On Tuesday we made the case for why Mitt Romney should pick Wisconsin Rep. Paul Ryan as his vice presidential nominee.

Today we argue the opposite case.

* The Ryan budget: Democrats are salivating — not literally but damn close — over the prospect of Romney putting Ryan on the ticket, believing that by doing so Romney could cost Republicans not just the presidency but the House and Senate due to the controversial budget plan that bears the Wisconsin House Member’s name.

Here’s what David Axelrod, a senior adviser to President Obama’s campaign, tweeted out on Ryan and Romney Monday:

Interesting that Boehner weighed in 4 Portman as VP & not his own member, Paul Ryan. Is he feeling the weight of Romney-Ryan budget on GOP?

— David Axelrod (@davidaxelrod) August 6, 2012

At the center of that budget is Ryan’s call to fundamentally overhaul Medicare, a critical piece of the social safety net that has a huge impact in the life of many people older Americans.

Those older voters are also the most reliable group of voters in every election — and a critical constituency for Republicans. In 2008, Arizona Sen. John McCain won voters aged 60+ by just four points, half the margin that George W. Bush enjoyed in 2004 among that same group.

To beat Obama, Romney has to improve on McCain’s margin among older voters, and Democrats believe that will be simply impossible if he has to defend the Ryan budget every day between now and Nov. 6.

While Romney will undoubtedly have to push back against critiques of the Ryan budget, which he has praised publicly in the past, even without Ryan on the ticket, it would be a thousand times more difficult/complicated if the Wisconsin Republican was his ticketmate.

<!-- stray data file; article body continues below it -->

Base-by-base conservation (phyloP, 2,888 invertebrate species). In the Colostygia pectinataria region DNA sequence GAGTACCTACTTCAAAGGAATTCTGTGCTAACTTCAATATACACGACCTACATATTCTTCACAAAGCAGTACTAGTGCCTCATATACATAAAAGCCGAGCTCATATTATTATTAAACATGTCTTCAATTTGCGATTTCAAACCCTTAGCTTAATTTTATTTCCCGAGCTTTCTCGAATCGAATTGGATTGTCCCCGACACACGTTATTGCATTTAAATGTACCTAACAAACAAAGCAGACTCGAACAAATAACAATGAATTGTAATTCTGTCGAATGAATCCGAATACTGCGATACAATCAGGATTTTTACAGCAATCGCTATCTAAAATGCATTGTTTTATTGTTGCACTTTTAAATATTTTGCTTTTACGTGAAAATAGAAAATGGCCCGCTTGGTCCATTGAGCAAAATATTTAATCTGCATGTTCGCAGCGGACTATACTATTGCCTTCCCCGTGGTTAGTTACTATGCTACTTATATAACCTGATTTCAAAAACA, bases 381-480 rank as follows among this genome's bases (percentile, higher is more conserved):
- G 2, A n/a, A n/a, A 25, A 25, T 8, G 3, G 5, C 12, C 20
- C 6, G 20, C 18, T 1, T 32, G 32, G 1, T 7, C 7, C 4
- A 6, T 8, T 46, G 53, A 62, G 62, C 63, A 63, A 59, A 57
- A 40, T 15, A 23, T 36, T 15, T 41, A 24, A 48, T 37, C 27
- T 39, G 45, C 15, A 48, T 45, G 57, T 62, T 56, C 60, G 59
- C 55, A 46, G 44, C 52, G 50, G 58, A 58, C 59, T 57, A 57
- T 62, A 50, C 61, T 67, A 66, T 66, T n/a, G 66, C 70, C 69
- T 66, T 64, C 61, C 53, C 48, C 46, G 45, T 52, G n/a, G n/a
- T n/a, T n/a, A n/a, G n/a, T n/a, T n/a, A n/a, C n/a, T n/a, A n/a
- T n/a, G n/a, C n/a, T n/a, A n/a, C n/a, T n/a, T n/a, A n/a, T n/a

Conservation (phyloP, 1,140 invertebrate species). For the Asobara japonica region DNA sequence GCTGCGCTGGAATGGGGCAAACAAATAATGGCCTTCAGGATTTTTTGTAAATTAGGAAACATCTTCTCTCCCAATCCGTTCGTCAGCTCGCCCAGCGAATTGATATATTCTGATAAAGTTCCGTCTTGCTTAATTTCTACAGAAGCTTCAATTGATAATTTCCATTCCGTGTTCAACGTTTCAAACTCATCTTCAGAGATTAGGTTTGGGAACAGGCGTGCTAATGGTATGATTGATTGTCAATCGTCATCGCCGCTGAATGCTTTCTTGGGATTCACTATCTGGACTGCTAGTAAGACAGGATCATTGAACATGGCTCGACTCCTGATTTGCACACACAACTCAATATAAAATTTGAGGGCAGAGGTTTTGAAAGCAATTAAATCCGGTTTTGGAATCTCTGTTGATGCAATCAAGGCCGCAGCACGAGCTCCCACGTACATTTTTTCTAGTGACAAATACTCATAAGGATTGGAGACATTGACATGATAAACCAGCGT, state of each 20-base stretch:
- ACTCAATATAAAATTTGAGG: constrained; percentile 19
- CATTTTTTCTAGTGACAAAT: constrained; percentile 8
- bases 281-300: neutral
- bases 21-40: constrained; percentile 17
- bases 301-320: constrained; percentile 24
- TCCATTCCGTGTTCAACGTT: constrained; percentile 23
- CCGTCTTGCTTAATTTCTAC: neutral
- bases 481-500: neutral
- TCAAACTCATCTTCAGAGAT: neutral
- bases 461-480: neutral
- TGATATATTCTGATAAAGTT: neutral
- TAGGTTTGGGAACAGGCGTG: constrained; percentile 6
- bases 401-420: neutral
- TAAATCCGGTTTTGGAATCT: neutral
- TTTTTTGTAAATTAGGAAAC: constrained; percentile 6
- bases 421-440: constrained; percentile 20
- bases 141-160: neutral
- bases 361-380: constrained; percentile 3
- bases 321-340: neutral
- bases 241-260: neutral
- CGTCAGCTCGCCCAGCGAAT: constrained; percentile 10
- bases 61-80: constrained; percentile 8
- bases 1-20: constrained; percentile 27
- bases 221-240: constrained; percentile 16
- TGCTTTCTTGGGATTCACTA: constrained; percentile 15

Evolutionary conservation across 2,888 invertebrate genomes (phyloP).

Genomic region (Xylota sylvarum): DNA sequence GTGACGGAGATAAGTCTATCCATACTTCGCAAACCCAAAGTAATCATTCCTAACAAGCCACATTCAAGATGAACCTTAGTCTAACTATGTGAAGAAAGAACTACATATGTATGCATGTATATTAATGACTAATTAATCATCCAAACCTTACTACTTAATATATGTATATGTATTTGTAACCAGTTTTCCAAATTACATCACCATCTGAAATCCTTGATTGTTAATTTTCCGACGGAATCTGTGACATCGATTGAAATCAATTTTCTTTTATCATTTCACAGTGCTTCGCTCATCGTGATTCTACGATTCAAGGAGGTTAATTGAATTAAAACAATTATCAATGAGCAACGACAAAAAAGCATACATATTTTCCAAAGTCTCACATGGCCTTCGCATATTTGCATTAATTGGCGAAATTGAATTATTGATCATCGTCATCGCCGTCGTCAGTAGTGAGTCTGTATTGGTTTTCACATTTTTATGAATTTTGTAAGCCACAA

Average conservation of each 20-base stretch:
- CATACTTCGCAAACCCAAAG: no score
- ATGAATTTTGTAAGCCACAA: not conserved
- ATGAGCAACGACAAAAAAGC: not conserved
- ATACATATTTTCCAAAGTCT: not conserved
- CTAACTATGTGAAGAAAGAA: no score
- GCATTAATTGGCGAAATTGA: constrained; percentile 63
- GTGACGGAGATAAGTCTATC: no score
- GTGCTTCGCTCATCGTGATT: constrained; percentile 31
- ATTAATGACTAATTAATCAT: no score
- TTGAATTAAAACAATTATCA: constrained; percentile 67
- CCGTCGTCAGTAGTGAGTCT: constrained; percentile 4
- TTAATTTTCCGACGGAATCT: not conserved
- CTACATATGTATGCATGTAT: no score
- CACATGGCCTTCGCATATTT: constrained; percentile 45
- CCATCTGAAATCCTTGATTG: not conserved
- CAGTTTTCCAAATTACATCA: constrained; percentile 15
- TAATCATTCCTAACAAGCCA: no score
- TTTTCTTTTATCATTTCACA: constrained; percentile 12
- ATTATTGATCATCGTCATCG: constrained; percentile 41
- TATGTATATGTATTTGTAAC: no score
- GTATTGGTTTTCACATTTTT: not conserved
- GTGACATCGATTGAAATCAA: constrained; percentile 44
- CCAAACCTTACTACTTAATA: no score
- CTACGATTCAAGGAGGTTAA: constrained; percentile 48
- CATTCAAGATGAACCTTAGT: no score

And does Romney want to spend the final two and a half months of the presidential campaign defending a budget plan he had no hand in crafting? He shouldn’t.

* Congress connection = bad: People hate Congress — and Washington more generally. That Romney has never spent any time in either is a major plus for his candidacy.

Ryan, on the other hand, is very much a creature of the nation’s capital. Not only has he served in Congress since 1998 — he’s currently the chairman of the Budget Committee — but he also did stints as an aide to Sens. Bob Kasten (Wisc.) and Sam Brownback (Kans.) in the 1990s.

Ryan’s tenure in Congress and his perceived closeness to the party leadership — all of whom blessed his budget proposals as the official document outlining their vision — mean that putting him on the ticket would make Romney answerable for everything Congressional Republicans have done in the past decade and, in particular, the last few years since they re-took the majority. Does Romney want to voluntarily take on that burden?

* Political acumen?: One of the most curious — and little known — facts about Ryan is that he is not a terribly political creature, preferring to immerse himself in the wonkiness of budgets rather than study the ebbs and flows of the electorate. (In keeping with that policy focus, Ryan lacks any significant political/consulting team around him.)

That may be all well and good for a Member of Congress but a lack of interest/acumen for the political game isn’t a good thing in a vice presidential nominee.

(If you need evidence of the dangers of picking a veep with little natural political instinct and no one in their inner circle with deep experience in national politics, we have two words for you: Sarah Palin.)

Romney badly needs a vice presidential pick who can be a political asset not a neutral force politically or even a political liability. Ryan could be that on the campaign trail but based on what we know now, picking him would be a clear risk for Romney.

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